• Bilirubin indirect unconjugated

Bilirubin indirect unconjugated

    € 9,90

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    Dex Hermans

    I am very satisfied with the company and regularly load my blood tests. The only pity is that you don't get a confirmation when the blood has arrived. That would be an added value...

    Product Description

    Bilirubin indirect unconjugated

    Bilirubin indirectly is measured from serum in this test (card stein)

    Non-conjugated bilirubin is a yellow pigment formed by the breakdown of the heme component of hemoproteins (myoglobin, cytochromes, but primarily hemoglobin (80%)).

    The breakdown of heme groups occurs largely outside the liver, by hemeoxygenase, and the initially formed unconjugated bilirubin is released into the systemic circulation. This pigment is poorly water-soluble and is therefore primarily bound to albumin in the blood. It is transported through the bloodstream to the liver and absorbed into the hepatocytes where it is converted to the water-soluble bilirubin glucuronide which is very rapidly excreted in the bile ducts and drained through the bile ducts into the gastrointestinal tract. Increased indirect bilirubin is seen with increased bilirubin production (hemolysis, ineffective erythropoiesis) and/or a defect in uptake and/or glucuronidation in the liver (icterus neonatorum, Gilbert syndrome, Crigler-Najjar disease). Combining bilirubin values with other hemolysis parameters can often distinguish hemolysis from a conjugation disorder.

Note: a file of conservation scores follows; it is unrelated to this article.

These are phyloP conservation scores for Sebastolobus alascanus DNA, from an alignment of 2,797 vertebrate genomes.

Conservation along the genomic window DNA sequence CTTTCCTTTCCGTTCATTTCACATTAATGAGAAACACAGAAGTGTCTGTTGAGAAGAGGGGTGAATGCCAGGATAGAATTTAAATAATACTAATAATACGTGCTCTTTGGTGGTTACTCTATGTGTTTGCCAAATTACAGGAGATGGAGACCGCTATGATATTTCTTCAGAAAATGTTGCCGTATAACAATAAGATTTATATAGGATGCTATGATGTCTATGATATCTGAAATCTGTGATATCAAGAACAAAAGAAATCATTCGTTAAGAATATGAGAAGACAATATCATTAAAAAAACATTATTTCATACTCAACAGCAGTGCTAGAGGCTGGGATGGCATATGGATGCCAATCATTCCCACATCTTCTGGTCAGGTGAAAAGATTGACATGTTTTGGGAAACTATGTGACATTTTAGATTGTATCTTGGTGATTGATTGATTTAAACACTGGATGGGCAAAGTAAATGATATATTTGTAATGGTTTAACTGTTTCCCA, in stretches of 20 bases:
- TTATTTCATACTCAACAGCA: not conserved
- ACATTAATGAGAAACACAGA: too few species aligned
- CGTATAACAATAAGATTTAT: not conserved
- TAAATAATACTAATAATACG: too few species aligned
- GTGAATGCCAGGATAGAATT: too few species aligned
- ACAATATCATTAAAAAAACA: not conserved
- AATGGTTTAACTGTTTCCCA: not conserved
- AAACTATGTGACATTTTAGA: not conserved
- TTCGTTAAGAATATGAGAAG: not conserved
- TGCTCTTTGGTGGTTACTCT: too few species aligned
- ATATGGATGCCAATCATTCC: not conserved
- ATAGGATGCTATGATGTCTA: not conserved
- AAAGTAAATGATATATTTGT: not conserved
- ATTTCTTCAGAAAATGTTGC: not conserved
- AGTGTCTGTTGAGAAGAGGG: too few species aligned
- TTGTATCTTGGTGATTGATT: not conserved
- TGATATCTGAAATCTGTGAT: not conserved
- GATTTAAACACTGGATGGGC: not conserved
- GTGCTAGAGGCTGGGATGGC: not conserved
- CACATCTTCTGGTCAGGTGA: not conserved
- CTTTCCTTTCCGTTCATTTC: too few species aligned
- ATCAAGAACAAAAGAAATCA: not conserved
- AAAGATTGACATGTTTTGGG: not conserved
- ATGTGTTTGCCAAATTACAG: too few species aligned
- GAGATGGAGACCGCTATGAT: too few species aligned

The main causes of increased conjugated bilirubin are:

    - excessive breakdown of red blood cells
    :-> hemolysis (e.g., malaria, rhesus incompatibility, etc.)
    -> deficiency erythropoiesis (e.g., pernicious anemia)
    -> hypersplenism

    - insufficient uptake of bilirubin
    :-> newborns and premature infants->
    Crigler-Najjar syndrome (deficiency of glucuronyltransferase)


    There are two types of bilirubin:

    • indirect or non-conjugated bilirubin (for transformation in the liver)
    • direct or conjugated bilirubin (after transformation in the liver)

    Together, these two are called total bilirubin.

    An increase in direct bilirubin indicates a blockage in the bile ducts or liver damage.
    An increase in indirect bilirubin is an indication that too many red blood cells are being broken down, such as in hemolytic anemia. together, these two values form the Bilirubin Total.

    Bilirubin concentrations in serum are age- and sex-dependent.


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      Bilirubin indirect unconjugated

      Bilirubin indirect unconjugated

      € 9,90

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